Tail units are attached to bombs up to 1,000 pounds by a spring clip assembly, and to bombs of 1,0000 pounds and over by means of bolts.  Since each individual bomb is provided with its own specific tail unit, the bomb designation and tail number, which are stencilled on one of the tail fins, serve as a ready means of identifying the bomb.  The word "Mark" is omitted from both the tail unit and the bomb designation.  For example, the tail unit, No. 2 Mk I, used on the GP 500lb Bomb Mk IV, should appear on the tail unit as "No. 2 . 1, GP 500lb IV".

Color Markings and Stencilling of British Bombs

The following list gives the color markings employed on loaded British bombs.

F ------  Dark green overall with red band forward of light green band on nose.

GP ------- Dark green overall with red nose band and light green body band.

MC ------ Dark green overall with red nose band and light green band on base of ogive.

HC ------ Dark green overall with red nose band and light green band on forward portion.

SAP ------ Dark green overall with a white band just forward of a red band on the nose.

AP ------ Dark green overall with nose painted light green to point of greatest diameter; white band between two red bands on nose

DP ------ Dark green overall with red band near nose

AS ------ Dark green overall with red nose band and light green band at base of ogive

DC ------ Dark green overall with red nose band and colored band indicating filling forward of the suspension lug.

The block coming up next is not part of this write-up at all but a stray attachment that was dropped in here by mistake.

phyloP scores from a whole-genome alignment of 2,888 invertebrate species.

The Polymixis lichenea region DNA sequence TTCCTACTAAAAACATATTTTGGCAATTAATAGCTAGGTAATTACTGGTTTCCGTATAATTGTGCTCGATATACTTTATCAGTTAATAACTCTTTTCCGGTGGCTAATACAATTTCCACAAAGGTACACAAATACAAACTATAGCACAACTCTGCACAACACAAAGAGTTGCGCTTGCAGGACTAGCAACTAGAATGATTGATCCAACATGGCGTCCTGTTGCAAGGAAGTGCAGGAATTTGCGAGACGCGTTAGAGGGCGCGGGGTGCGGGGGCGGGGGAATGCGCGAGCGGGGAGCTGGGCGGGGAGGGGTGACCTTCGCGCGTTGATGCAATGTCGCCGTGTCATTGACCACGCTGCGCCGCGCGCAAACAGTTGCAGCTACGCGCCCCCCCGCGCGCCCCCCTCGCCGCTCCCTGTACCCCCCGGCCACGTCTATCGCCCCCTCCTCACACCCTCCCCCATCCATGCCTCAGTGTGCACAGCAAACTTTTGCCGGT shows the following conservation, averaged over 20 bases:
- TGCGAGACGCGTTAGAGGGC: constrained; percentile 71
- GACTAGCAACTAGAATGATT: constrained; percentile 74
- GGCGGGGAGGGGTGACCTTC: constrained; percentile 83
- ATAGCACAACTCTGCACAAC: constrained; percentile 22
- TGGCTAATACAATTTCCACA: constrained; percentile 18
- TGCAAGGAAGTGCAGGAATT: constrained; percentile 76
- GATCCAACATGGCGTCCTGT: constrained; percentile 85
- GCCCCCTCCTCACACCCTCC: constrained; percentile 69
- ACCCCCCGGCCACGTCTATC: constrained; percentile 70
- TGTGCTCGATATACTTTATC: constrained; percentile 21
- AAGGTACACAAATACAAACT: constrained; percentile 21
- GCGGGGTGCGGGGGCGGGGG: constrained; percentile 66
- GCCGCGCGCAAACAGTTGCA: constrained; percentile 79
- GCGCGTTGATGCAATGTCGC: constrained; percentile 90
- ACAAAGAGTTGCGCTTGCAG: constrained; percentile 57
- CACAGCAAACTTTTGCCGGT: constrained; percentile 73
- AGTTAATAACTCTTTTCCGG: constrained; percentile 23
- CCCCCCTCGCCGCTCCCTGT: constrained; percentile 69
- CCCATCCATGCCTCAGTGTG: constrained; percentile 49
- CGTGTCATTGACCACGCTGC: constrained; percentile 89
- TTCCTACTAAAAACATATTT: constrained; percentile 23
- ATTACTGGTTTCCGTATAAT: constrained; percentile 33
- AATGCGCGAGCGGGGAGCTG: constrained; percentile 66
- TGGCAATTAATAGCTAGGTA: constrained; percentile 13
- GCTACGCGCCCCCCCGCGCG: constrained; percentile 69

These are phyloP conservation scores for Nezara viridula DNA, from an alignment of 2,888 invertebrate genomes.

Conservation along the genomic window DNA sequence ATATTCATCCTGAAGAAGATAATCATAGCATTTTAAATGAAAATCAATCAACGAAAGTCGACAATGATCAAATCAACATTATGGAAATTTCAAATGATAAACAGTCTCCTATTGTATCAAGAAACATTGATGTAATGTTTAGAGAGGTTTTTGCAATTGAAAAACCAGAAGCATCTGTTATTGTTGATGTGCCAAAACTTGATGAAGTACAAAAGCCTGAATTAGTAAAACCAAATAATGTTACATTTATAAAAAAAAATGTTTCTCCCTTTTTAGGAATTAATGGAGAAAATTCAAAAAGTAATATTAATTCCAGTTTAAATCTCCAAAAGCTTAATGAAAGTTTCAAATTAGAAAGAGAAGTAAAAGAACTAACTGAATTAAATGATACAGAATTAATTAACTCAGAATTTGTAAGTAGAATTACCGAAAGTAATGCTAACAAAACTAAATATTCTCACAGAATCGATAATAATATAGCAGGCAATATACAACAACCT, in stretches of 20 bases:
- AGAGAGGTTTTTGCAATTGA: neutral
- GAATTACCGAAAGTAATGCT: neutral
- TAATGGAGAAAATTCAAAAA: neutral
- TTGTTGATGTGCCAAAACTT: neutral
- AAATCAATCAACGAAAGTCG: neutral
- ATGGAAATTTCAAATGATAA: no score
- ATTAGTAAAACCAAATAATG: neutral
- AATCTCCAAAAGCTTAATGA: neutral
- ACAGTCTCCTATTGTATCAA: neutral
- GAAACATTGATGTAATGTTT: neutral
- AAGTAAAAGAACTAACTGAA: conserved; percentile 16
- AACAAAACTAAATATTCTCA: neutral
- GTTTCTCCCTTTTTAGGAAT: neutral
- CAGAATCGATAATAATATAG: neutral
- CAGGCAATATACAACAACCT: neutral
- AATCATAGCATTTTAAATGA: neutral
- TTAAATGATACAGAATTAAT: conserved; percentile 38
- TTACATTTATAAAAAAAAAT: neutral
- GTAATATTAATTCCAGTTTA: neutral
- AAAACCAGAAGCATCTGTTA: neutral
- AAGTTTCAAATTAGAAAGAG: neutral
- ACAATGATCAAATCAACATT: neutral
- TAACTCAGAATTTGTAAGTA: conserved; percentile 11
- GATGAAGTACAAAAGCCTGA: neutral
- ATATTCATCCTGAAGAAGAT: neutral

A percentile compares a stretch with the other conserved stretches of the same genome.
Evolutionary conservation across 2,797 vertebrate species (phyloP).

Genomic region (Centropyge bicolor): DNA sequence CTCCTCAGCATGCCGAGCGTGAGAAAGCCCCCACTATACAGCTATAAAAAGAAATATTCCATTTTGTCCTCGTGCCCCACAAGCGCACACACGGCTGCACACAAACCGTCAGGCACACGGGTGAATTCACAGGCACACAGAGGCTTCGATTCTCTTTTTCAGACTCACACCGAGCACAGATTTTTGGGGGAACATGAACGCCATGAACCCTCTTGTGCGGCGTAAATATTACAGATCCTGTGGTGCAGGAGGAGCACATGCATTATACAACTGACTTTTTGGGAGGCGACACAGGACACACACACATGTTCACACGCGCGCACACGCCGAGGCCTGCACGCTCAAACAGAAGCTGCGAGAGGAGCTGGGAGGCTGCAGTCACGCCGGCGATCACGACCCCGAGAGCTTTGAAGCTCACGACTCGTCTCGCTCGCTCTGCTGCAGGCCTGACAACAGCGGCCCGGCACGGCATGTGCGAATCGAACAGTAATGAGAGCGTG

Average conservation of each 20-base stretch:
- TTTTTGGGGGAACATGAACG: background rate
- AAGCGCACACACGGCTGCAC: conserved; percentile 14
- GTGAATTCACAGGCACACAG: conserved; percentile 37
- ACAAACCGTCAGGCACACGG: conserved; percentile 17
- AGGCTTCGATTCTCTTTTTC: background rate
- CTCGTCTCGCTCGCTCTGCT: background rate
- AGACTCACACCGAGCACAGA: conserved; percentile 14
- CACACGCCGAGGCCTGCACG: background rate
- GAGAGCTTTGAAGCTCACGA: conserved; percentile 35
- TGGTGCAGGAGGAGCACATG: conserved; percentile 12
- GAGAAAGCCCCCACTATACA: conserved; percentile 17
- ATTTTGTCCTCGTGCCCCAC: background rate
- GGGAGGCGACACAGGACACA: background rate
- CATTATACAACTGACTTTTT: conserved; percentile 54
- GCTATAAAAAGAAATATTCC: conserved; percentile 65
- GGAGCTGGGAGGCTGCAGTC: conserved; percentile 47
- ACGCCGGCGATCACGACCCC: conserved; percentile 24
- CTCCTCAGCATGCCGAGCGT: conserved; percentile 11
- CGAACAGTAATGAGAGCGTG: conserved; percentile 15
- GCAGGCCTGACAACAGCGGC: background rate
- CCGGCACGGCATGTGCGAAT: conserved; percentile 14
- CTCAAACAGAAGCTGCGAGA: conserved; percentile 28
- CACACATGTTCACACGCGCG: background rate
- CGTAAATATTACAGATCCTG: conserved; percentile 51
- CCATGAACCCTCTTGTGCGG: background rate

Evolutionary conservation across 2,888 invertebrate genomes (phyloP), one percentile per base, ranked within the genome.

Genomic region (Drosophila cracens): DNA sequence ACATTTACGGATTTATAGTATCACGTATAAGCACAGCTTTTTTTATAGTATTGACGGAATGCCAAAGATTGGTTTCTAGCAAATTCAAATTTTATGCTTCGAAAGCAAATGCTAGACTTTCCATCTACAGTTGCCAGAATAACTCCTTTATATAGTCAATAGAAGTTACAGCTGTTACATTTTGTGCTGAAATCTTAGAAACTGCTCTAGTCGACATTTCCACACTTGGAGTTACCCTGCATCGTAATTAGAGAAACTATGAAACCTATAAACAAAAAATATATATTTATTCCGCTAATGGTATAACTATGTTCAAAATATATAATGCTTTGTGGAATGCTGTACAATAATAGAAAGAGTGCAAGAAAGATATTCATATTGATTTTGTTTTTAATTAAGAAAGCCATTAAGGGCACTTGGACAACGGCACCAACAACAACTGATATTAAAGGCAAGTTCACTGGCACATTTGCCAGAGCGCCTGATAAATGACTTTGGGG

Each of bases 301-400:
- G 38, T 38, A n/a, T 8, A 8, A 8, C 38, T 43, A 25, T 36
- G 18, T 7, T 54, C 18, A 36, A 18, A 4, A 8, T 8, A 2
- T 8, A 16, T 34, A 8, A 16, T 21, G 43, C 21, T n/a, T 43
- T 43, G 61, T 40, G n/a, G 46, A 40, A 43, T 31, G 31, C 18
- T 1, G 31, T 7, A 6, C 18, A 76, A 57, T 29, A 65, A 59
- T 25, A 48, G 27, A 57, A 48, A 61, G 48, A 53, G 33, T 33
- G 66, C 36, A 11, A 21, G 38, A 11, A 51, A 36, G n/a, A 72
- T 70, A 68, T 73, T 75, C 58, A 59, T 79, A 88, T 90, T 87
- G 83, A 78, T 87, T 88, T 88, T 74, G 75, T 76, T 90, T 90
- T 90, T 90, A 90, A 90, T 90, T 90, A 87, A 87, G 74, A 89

B ------ Dark green overall with red nose band and green band on ogive.

IB ------ Either dull red overall or have red nose end.  Most small sizes have a bright red band between two black bands around the nose.  Large sizes have a bright red band on the body and another on the after body.

Smoke ------ Dark green overall with a red band either around the nose or the after part of the body.

LC ------ Grey overall with colored bands to indicate chemical filler
Black band - Tear Gas
Green band - Lung irritant
Yellow band - Vesicant

Practice ------ White overall with two green bands around the tail cone.
IT ------ Dark green overall with red and green bands on nose

TI -- Black overall with red band at base of ogive.  Color of band around nose plug indicates the color of the candles.  A red cross on the after part of the body indicates that explosive candles are used.

Flares and Photoflash ------ Black overall with a red band near nose.

Cluster projectiles ------ Painted an overall color according to the type of small bombs carried.

HE filled bombs were originally painted yellow by the British.  The change to dark green was made at about the same time that the United States change to olive drab.  Consequently, yellow-painted bombs may still be found.

Complete information, including weight, type, mark number, filling, date filled, filling station and lot number will be found stencilled on the outside of all British bombs.  Although the location of the various stencillings differs with different bombs, the following sketch will indicate the information to be found and its approximate location on the outside of the bomb body.

Fragmentation Bombs


There are only two sizes of fragmentation bombs now in use by the British.  These are the 8 pound, and several different marks of 20 pound fragmentation bombs, including a modified US 20lb fragmentation bomb.

The 20lb F bomb is nose fuzed only, and is similar in construction to the 40lb GP bomb.  It may be fitted with a standard tail for purposes of stabilization, or either a standard parachute attachment, or a special small parachute for use with a 500lb Cluster Projectile No.17 Mk II may be used.  The parachute attachments are designed to reduce the bomb's terminal velocity and so insure detonation of the bomb on impact before ground penetration takes place.

Fragmentation bombs are generally painted dark green overall with a red band and a light green band around the nose end.

These fragmentation bombs are used principally against personnel.

F. 8lb Mk I (Obsolete), and Mk II (Service)

Overall length: 4.2 inches
Body length: 3.02 inches
Body diameter: 5 inches
Wall thickness: 0.125 inches
Total weight: 8 pounds (approximately)